There are reliable tests for the actual use of alcohol, one common test being that of blood alcohol content (BAC). These tests do not differentiate alcoholics from non-alcoholics; however, long-term heavy drinking does have a few recognizable effects on the body, including:
The primary effect of alcoholism is to encourage the sufferer to drink at times and in amounts that are damaging. The secondary damage caused by an inability to control one's drinking manifests in many ways.
It is common for a person suffering from alcoholism to drink well after physical health effects start to manifest. The physical health effects associated with alcohol consumption are described in Alcohol consumption and health, but may include cirrhosis of the liver, pancreatitis, polyneuropathy, alcoholic dementia, heart disease, increased chance of cancer, nutritional deficiencies, sexual dysfunction, and death from many sources.
The social problems arising from alcoholism can be significant. Being drunk or hung over during work hours can result in loss of employment, which can lead to financial problems including the loss of living quarters. Drinking at inappropriate times, and behavior caused by reduced judgment, can lead to legal consequences, such as criminal charges for drunk driving or public disorder, or civil penalties for tortious behavior. An alcoholic's behavior and mental impairment while drunk can profoundly impact surrounding family and friends, possibly leading to marital conflict and divorce, or contributing to domestic violence. This can contribute to lasting damage to the emotional development of the alcoholic's children, even after they reach adulthood. The alcoholic could suffer from loss of respect from others who may see the problem as self-inflicted and easily avoided.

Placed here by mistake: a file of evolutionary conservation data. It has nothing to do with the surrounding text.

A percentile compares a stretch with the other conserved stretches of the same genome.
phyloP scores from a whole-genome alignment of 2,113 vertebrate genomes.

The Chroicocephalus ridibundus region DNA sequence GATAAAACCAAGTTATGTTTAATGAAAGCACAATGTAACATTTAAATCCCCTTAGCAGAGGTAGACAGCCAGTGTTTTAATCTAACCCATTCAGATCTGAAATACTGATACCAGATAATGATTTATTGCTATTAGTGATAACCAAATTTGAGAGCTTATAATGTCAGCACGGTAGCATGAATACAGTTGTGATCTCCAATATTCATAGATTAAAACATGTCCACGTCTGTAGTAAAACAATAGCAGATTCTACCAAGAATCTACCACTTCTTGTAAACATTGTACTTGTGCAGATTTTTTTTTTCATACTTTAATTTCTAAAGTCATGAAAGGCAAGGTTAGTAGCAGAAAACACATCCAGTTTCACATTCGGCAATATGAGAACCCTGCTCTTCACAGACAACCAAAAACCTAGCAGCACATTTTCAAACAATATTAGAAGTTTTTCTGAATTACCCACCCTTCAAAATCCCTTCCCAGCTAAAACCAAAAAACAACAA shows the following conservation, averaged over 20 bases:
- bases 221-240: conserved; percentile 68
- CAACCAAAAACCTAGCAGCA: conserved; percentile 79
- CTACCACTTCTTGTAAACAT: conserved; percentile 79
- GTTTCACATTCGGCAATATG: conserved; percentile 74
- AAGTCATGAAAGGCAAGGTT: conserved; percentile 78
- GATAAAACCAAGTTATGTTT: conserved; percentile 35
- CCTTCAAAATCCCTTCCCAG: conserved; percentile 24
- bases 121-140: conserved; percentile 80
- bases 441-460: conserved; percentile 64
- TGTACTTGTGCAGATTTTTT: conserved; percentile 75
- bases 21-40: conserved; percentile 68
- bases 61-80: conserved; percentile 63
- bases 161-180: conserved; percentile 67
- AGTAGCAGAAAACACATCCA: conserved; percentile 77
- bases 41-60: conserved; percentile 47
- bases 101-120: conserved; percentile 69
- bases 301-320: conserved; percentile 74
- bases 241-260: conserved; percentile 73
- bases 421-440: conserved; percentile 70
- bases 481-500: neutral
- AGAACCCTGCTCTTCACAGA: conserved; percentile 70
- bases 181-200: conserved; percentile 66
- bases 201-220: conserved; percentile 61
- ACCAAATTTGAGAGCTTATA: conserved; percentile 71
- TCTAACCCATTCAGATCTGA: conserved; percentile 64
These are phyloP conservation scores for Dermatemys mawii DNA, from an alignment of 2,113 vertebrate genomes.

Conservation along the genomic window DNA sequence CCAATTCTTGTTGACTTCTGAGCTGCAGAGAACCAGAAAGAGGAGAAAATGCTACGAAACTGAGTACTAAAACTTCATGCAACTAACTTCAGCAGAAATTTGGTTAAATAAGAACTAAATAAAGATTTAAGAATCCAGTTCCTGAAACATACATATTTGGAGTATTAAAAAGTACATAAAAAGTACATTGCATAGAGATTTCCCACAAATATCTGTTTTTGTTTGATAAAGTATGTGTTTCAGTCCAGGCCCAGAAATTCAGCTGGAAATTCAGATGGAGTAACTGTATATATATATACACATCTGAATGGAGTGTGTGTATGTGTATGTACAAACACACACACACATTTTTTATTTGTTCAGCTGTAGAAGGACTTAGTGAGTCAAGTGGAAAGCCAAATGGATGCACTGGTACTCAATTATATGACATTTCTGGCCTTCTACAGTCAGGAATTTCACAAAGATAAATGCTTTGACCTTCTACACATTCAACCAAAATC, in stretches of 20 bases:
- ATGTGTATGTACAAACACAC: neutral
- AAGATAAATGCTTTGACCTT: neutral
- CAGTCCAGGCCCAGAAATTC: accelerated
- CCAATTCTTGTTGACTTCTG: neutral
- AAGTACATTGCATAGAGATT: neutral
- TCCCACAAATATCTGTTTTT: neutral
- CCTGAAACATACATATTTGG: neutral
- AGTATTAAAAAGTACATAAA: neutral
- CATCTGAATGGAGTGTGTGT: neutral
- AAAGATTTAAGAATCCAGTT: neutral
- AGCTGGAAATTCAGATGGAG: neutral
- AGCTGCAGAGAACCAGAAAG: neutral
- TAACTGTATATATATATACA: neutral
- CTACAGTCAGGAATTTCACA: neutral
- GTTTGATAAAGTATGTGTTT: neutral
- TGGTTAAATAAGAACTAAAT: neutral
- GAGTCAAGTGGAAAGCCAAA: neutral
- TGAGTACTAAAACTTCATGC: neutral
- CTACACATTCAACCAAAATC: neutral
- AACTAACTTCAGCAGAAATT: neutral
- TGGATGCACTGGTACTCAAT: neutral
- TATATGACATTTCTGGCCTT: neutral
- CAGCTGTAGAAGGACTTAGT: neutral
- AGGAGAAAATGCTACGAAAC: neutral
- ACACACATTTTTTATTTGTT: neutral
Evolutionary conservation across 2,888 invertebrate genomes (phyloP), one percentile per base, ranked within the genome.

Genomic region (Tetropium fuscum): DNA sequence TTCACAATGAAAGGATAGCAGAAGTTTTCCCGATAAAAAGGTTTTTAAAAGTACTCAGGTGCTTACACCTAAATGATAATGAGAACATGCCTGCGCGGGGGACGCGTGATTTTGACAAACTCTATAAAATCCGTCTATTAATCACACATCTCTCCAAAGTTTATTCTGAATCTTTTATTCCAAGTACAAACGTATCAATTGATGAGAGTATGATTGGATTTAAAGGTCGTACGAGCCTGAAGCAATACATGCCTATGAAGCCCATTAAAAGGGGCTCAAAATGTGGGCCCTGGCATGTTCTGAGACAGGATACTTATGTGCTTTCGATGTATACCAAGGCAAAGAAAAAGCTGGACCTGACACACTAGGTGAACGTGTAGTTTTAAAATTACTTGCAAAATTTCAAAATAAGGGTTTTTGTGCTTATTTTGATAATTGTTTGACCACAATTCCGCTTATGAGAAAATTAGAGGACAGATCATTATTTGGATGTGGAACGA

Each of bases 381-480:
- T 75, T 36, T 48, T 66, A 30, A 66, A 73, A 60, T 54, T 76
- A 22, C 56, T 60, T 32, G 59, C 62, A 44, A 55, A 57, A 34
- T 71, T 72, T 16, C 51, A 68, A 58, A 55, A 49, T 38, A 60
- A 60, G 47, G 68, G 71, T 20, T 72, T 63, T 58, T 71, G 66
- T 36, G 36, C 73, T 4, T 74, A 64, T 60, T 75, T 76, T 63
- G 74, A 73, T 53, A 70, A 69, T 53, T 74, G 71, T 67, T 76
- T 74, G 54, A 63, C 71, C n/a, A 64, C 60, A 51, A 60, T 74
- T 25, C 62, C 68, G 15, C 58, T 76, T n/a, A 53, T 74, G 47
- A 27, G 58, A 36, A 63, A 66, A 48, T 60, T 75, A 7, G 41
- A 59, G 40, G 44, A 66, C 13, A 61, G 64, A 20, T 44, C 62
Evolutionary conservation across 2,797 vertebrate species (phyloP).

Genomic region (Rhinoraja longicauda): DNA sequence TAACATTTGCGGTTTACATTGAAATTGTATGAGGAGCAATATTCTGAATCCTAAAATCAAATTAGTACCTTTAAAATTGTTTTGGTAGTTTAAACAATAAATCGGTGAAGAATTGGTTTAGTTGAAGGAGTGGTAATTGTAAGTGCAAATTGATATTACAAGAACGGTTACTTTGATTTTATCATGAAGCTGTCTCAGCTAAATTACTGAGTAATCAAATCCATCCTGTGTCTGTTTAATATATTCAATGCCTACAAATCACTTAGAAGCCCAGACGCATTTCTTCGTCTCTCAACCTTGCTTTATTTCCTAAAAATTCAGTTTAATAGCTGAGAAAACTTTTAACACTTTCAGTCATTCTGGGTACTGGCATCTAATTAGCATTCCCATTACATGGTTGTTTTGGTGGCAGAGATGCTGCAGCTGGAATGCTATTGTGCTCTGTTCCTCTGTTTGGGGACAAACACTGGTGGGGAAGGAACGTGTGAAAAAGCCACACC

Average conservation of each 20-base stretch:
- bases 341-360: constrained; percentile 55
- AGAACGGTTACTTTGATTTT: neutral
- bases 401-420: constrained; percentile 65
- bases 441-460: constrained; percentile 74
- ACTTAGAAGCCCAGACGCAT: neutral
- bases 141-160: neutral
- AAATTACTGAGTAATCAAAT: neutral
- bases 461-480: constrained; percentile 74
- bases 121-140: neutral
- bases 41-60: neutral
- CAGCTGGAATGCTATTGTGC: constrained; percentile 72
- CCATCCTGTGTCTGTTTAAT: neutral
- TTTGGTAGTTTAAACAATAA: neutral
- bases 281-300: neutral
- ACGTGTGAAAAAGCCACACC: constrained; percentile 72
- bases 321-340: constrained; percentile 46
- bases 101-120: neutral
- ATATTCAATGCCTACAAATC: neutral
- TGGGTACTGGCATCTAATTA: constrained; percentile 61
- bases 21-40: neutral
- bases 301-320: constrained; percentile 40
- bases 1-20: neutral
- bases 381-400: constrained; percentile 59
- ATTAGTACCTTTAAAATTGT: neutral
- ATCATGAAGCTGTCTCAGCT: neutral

Alcohol withdrawal differs significantly from withdrawal from other drugs in that it can be directly fatal. While it is possible for heroin addicts, for instance, to die from other health problems made worse by the strain of withdrawal, an otherwise healthy alcoholic can die from the direct effects of withdrawal if it is not properly managed. Heavy consumption of alcohol reduces the production of GABA, which is a neuroinhibitor. An abrupt stop of alcohol consumption can induce a condition where neither alcohol nor GABA exists in the system in adequate quantities, causing uncontrolled firing of the synapses. This manifests as hallucinations, shakes, convulsions, seizures, and possible heart failure, all of which are collectively referred to as delirium tremens. All of these withdrawal issues can be safely controlled with a medically supervised detox.
Treatments for alcoholism are quite varied because there are multiple perspectives for the condition itself. Those who approach alcoholism as a medical condition or disease recommend differing treatments than, for instance, those who approach the condition as one of social choice.